Germany has unveiled plans to significantly bolster its military aid to Ukraine in the upcoming year, a move that is set to double the financial support provided to the Eastern European nation. According to a report from the prominent German newspaper Bild, the military budget allocated for Ukraine, which was initially set at four billion euros, is poised to soar to an impressive eight billion euros following approval from the ruling coalition's parties.
The final endorsement of this decision is still pending, awaiting approval from the budget committee of the Bundestag, which is expected to convene next week. The increased funding is anticipated to translate into a substantial augmentation of weaponry and ammunition for Ukraine, fortifying its defensive capabilities in the ongoing conflict with Russia, as highlighted by Bild.
Andreas Schwartz, a budget expert affiliated with the Social Democratic Party of Germany (SPD), lauded the decision to double military aid to Ukraine, emphasizing its correctness and significance. Schwartz also underscored the accomplishment of meeting the NATO quota of 2.1 percent, portraying it as a noteworthy success.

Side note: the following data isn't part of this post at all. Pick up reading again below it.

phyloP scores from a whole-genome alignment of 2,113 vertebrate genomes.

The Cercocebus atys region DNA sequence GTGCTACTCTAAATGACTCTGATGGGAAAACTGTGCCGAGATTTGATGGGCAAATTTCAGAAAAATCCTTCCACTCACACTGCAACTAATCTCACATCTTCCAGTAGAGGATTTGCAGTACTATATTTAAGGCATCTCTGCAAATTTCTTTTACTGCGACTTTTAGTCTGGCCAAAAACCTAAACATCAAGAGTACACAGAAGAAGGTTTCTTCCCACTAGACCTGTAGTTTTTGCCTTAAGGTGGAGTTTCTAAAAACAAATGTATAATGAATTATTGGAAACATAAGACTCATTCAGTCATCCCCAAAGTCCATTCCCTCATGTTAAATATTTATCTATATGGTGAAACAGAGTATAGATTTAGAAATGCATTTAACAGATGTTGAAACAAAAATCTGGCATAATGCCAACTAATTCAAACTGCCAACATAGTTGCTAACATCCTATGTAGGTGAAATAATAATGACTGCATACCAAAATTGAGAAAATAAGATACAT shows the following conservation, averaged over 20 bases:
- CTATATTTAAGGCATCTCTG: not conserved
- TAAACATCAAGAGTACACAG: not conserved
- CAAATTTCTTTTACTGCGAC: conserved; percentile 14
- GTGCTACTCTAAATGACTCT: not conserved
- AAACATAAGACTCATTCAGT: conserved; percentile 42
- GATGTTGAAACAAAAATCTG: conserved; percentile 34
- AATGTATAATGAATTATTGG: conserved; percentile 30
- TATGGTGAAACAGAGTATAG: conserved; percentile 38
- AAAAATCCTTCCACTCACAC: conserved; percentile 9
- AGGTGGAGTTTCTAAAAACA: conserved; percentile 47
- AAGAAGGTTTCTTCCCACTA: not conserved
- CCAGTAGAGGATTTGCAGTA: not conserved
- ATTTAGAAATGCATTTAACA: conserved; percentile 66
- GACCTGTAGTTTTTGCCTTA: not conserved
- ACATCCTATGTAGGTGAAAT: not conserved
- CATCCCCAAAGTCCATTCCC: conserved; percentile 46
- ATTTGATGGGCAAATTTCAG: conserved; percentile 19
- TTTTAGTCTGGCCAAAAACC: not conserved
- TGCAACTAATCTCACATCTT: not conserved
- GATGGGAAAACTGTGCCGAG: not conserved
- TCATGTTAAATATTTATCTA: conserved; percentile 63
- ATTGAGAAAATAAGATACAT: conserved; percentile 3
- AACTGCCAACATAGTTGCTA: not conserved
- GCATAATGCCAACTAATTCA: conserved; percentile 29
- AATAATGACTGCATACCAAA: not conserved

Initially, the Ministry of Finance had earmarked four billion euros for military aid in the federal budget for the year 2024. However, the majority of this allocation had already been designated for prearranged projects. In response to the evolving situation, Defense Minister Boris Pistorius advocated for an additional five billion euros during the budget negotiations.
Ultimately, a consensus was reached to provide an extra four billion in aid for the year 2024, supplemented by an additional two billion euros that the Ministry of Defense can utilize within the framework of authorizations for long-term defense contracts.
This robust financial commitment solidifies Germany's position as a leading contributor to Ukraine's military endeavors, second only to the United States of America. The country has already disbursed over 17 billion euros in military aid from February 24, 2022, to July 31 of the current year.
The move reflects Germany's proactive stance in supporting Ukraine's defense and aligning itself with international security imperatives.